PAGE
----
A teacher from a prestigious music school has been jailed for 11 years for "exceptionally serious" sex attacks on two schoolgirls and a young woman in sound-proof practice rooms, it can be reported.
Professional recorder player Philip Pickett, 64, from Lyneham, near Chipping Norton, Oxfordshire, was found guilty at the Old Bailey on February 10 of two rapes and two indecent assaults on his victims between 1979 and 1983.
Pickett, who taught at the Guildhall School of Music and Drama in London for 25 years, lured vulnerable pupils into practice rooms where no one would hear their screams as he shut the door, turned out the light and assaulted them, the court heard.
The court was told that charges were brought after one of the victims alerted police after being prompted in light of the Jimmy Savile sex scandal.
At a hearing today, Judge Charles Wide, who jailed Pickett earlier this month, ordered that two further indictments in relation to allegations by two women dating back to the 1970s lie on file and lifted reporting restrictions.
The first victim, who was 16 at the time of the attack, reported Pickett to officers in Suffolk, who referred the complaint to the City of London Police.
She went to the Guildhall School in 1978 as a sixth-form student to learn the recorder with Pickett.
During a lesson he asked her to take her top off, suggesting she needed to work on her breathing, then ordered her to lie on the floor where he indecently assaulted her.
In a lesson the following week, she was raped by Pickett. Afterwards, the victim told her mother she did not want to have lessons again.
After Pickett was arrested over the 1978 assault in August 2013, more women came forward, resulting in charges related to two more victims who were 21 and 17 at the time.
The 17-year-old woman told her parents of the attack, and they wrote to her school.
After taking a significant length of time to respond, the school said it had not received any other complaints about Pickett and suggested their daughter study elsewhere.
Correspondence gathered from the Guildhall School of Music and Drama during the investigation uncovered a letter to Pickett from the then-principal dated March 20 1984.
In it, he describes his frustration that Pickett had not arranged to see him to discuss the allegations as he wanted to report back to the family.
Jailing Pickett for a total of 11 years earlier this month, Judge Wide said his crimes amounted to a "gross abuse of trust".
He said: "Philip Pickett, you have been convicted by the jury of a number of exceptionally serious sexual offences against a young woman and two schoolgirls."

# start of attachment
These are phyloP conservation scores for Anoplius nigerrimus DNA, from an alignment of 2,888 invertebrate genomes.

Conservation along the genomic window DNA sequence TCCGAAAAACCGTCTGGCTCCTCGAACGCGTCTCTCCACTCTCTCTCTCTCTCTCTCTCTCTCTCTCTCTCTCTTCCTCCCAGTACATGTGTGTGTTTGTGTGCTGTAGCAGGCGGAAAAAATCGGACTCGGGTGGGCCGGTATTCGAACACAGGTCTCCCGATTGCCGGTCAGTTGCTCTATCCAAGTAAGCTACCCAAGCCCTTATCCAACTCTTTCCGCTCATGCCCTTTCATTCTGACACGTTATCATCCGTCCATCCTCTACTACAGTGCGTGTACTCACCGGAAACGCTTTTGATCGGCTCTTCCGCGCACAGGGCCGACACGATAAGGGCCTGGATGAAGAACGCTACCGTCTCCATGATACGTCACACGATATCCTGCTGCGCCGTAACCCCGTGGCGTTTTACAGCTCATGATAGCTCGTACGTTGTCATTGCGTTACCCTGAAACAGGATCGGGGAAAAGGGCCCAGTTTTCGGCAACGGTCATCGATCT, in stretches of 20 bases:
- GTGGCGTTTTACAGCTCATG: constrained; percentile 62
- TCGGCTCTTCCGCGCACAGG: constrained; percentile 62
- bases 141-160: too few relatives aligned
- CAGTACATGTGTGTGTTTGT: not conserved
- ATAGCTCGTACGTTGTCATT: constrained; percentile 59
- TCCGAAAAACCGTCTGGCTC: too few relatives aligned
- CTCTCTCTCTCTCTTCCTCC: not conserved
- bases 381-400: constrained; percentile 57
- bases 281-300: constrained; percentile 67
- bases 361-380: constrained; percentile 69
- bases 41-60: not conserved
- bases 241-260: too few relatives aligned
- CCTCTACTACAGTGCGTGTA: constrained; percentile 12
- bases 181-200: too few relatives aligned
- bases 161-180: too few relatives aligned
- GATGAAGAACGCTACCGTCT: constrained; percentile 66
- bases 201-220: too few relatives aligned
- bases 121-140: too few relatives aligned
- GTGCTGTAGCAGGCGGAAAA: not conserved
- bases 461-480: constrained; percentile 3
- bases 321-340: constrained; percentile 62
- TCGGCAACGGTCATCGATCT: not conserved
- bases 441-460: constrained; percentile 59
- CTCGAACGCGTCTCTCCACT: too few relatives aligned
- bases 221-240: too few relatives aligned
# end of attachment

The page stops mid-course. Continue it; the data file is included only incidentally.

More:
The rape of a 21-year-old woman, the rape and indecent assault of the 16-year-old, and the indecent assault on a 17-year-old were offences that all aggravated each other, he said.
The judge went on: "In each case there is the aggravating factor that this was a gross abuse of trust.
"You were this woman and these schoolgirls' teacher to a degree they were in awe of you, especially the schoolgirls, and, as far as they were concerned, this was specific targeting of a vulnerable victim, a girl you were teaching and you had power over who would be reluctant to complain and most unlikely to complain.
"There is the location of the offence in practice rooms at the Guildhall School of Music - sound-proofed, dark, you turned the lights out.
"Even if they shouted, they could not be heard, as you knew well, having got them on their own and shut the door.
"The impact of these very serious sexual offences must have been very great indeed."
He highlighted one of the victims, whose first sexual experience was the assault and rape by Pickett.
After he was convicted on February 10, Pickett's defence team tried to delay sentencing to accommodate Pickett's commitment to arranging three music festivals.
But Judge Wide rejected it, saying the defendant had his "head in the sand" and carried on as if nothing had happened.
He said: "Mr Pickett has just got on with his professional life, keeping these complainants waiting for months."
He handed down concurrent sentences of seven years, two years, 11 years, and 18 months for each offence.
The Guildhall School of Music and Drama, which charges fees of up to around £20,000 a year, is one of the world's leading conservatoires and drama schools, offering musicians, actors, stage managers and theatre technicians an "inspiring environment" in which to develop, according to its website.
It describes the school as "a global leader of creative and professional practice" and was rated No 1 specialist institution in the UK by the Guardian University Guide 2013 and 2014.
Following the sentence, Detective Superintendent Maria Woodall said: "Philip Pickett used his position of authority as an accomplished professor to abuse young talented women who were vulnerable due to their age and the fact they were students of his.
"He knew how difficult it would be for them to report his crimes to the school or to the police. These are appalling crimes and I would like to pay tribute to the victims' tenacity and bravery during the investigation.
"I hope they can take solace in knowing they may have stopped more young women being attacked, and others may now feel able to come forward.
"Philip Pickett's access to young women over such a period of time means that there could be more victims that have yet to come forward. I would urge these people to contact the City of London Police."
Police said the Guildhall School of Music and Drama has co-operated fully during the investigation and safeguarding measures are in place to protect pupils of the school.